The bad: Unfortunately, the “bushing bracket — stabilizer bar” with the threaded holes was damaged, so the new aero shied couldn’t be installed. I had to go to the Pleasant Grove Tesla service center to have the “bushing bracket — stabilizer bar” removed and replaced so the repair could be completed. Also, when I first had squeaking from the left front suspension, Tesla sent a mobile repairman to my residence in Saint George, Utah. He was able to diagnose the problem but not fix it. I had it fixed later at the Tesla service center in downtown Salt Lake City under the warranty.
When the Superbottle failed, the car gave me warnings and I was unable to drive at more than 50 mph. When the PTC (cabin heater) failed, the car gave me the warning that once I turned off my car, it might not be able to start again. I drove directly to my neighborhood Tesla service center and put the car in park. When I tried to put the car in drive to enter the service garage, it refused. The Tesla service technician had to use his handy car lifting device to drag the car into the service bay.
Essentially, I had two expensive repairs for items which were “not part of the drive system.” However, they caused the drive system to fail. Also, I managed to peel off two parts of the undercar fiberboard aero shield. The first event happened when I hit 12” of water that I didn’t see in a flash flood at 40 mph. The second event happened when I drove my car out of the Brighton ski resort parking lot in 6” of packed snow.
It seems to me that Tesla should have fixed for free the two items that caused my drive system to fail since the drive system was still under warranty. Also, the fiberboard aero shields under the car are not very durable. In fact, when the front undercar aero shield failed, it was replaced by a new plastic version which is supposedly more durable.
Tesla Model 3 Long Range Repair & Maintenance Cost Summation
- 3 sets of tires: $578.93 + $565.44 + $1,252.23 = $2,395.60
- Replace rear aero shield: ~$427.16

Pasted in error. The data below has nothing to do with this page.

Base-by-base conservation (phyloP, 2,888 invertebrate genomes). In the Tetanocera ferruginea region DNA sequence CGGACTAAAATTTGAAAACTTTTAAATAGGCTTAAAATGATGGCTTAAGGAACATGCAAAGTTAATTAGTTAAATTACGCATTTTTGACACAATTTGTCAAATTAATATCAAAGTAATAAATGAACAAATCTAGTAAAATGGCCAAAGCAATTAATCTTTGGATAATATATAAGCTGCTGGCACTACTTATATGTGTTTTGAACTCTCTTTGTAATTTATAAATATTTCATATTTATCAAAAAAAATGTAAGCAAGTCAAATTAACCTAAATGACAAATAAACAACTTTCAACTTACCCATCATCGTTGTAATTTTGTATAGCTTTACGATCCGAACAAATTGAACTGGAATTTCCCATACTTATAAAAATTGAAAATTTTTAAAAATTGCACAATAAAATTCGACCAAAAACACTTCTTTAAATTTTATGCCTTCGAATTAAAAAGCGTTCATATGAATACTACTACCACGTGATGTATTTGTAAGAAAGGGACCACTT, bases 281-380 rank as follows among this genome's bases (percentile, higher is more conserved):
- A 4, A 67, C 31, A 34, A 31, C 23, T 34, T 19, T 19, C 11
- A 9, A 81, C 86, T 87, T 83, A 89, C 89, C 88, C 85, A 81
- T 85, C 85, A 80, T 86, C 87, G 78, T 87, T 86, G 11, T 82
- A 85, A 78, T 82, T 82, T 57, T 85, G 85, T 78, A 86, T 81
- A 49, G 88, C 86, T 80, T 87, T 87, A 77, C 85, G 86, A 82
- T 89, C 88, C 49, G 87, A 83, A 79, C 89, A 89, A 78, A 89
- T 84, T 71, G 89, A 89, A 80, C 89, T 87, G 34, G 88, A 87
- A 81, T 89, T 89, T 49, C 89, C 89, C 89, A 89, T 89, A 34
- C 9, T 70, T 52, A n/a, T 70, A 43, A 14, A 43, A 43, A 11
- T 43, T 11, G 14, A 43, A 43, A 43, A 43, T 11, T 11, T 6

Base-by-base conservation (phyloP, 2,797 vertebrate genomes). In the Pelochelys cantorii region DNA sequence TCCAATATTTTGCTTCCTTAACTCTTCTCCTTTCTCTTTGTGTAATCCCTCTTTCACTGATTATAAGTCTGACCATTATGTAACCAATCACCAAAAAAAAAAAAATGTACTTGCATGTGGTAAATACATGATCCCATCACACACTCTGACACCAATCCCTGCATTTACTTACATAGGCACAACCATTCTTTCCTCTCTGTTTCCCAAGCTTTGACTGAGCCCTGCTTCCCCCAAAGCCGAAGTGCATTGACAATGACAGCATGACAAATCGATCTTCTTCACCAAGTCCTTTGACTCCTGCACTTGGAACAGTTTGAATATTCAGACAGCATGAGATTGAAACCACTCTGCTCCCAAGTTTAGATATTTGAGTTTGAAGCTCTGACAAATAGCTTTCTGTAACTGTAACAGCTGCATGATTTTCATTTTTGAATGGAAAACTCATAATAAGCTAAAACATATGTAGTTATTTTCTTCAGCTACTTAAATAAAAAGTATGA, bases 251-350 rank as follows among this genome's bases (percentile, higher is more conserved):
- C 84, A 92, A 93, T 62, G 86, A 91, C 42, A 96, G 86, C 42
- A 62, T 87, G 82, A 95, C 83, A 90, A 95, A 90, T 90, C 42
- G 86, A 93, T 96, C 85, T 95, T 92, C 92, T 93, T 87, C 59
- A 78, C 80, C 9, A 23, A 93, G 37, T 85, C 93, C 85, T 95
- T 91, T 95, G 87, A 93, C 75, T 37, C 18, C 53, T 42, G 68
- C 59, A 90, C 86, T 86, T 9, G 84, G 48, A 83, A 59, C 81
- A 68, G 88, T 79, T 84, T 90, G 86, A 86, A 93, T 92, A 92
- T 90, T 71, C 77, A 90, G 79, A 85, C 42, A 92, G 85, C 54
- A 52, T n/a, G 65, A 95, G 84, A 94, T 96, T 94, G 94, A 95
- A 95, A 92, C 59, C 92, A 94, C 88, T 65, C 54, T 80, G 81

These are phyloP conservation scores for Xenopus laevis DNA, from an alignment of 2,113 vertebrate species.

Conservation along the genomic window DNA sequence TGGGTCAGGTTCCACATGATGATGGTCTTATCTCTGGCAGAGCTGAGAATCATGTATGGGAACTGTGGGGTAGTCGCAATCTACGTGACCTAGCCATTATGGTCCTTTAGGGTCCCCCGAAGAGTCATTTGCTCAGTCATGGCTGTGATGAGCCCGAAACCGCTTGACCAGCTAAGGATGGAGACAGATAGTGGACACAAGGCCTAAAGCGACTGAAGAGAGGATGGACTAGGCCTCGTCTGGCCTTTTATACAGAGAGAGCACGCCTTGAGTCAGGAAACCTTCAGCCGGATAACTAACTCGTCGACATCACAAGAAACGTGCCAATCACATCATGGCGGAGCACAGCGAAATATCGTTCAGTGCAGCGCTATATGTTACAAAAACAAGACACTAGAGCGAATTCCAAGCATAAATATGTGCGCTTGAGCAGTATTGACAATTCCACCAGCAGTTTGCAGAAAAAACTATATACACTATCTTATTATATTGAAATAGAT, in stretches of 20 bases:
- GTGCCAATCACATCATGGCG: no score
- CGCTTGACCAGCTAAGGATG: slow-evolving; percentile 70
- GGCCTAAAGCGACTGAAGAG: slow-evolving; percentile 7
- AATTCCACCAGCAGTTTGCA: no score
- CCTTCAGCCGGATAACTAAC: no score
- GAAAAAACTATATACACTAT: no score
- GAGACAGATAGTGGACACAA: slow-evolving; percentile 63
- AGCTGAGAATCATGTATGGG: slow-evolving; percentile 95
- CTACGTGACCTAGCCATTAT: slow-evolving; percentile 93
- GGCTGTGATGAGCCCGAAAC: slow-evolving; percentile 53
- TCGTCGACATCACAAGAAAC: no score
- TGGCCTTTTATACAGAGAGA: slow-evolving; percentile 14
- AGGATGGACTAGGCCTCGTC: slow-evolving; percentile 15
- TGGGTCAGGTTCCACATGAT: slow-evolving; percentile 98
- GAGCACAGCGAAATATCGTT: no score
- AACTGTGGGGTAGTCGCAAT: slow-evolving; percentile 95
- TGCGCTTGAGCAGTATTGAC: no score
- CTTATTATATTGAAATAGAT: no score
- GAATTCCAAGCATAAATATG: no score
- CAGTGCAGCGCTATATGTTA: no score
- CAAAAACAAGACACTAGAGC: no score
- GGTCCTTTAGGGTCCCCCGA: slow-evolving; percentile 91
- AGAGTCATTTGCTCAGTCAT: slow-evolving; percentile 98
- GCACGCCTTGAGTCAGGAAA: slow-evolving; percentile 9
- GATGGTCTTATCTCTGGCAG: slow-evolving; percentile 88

- 4-wheel alignment × 3: $370.75
- Replace Superbottle (battery and drive system cooling valve): $672.75
- Replace PTC (the cabin heater failure caused the drive system to freeze up): $1,148
- Replace front aero shield: $427.16
- Total: $5,441.42
Out-of-Warranty Tesla Model 3 Service & Maintenance Costs vs. Extended Warranty
I almost universally avoid buying extended warranties on products that I buy. That includes the ~10 automobiles I have owned over the years. I assume that I will save money by self-warranty. In the cases where the product, like a car battery or car tires, comes with a warranty, I have never collected on one. I have recently been deluged with ads from Car Shield trying to sell me an extended service warranty on my vehicle. I got a quote from Car Shield just now. They want $220/month, or $2640/year, with a $100 deductible for each incident. If I had purchased a Car Shield policy when I went over 50,000 miles in November 2021, I would have paid 14 × $220 = $3000 by now. My repair costs over that period have been $2247, less $300 in hypothetical deductibles would be $1947. Therefore, it has been cheaper so far to go without a Car Shield policy.
I have told myself that my EV will be so reliable that a Car Shield policy would be a waste of money. However, I am not unaware of the fancy computer, display screen, and electronics in my Tesla, as well as the electric seats and windows, stereo system, etc. etc. etc. There are plenty of things in the car that could fail … and now I’m learning about failure modes of things I never considered. For now, I’m ahead and I’m holding my breath and hoping for the best for the future.
Please add your experiences with repairs on your Tesla vehicles in the comments section below.